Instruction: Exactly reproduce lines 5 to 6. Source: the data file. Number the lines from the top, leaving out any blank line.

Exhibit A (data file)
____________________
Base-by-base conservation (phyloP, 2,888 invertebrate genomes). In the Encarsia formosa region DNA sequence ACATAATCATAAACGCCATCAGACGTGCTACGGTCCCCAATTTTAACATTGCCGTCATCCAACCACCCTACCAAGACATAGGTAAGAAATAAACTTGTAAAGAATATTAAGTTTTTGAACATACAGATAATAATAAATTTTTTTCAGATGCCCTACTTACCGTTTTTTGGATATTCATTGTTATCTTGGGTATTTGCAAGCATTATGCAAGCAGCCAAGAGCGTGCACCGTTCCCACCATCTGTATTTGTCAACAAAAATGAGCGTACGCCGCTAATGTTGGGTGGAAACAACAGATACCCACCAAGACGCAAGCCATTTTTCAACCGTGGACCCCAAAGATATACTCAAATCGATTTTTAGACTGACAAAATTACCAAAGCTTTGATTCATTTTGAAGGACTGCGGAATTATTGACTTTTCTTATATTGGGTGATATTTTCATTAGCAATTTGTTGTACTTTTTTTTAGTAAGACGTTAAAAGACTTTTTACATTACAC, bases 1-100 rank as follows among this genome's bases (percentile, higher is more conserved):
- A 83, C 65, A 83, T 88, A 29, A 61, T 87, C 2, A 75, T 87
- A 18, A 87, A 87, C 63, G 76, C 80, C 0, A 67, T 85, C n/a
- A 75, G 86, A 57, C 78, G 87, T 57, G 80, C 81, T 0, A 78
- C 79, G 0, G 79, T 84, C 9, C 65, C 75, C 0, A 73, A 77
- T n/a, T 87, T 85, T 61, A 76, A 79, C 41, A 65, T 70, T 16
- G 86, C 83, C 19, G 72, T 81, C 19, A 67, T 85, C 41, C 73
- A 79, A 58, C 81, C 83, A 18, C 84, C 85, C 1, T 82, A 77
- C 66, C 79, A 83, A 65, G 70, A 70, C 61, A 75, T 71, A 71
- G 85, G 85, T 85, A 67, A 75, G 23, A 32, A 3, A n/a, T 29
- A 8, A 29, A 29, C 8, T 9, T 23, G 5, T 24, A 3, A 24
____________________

- C 79, G 0, G 79, T 84, C 9, C 65, C 75, C 0, A 73, A 77
- T n/a, T 87, T 85, T 61, A 76, A 79, C 41, A 65, T 70, T 16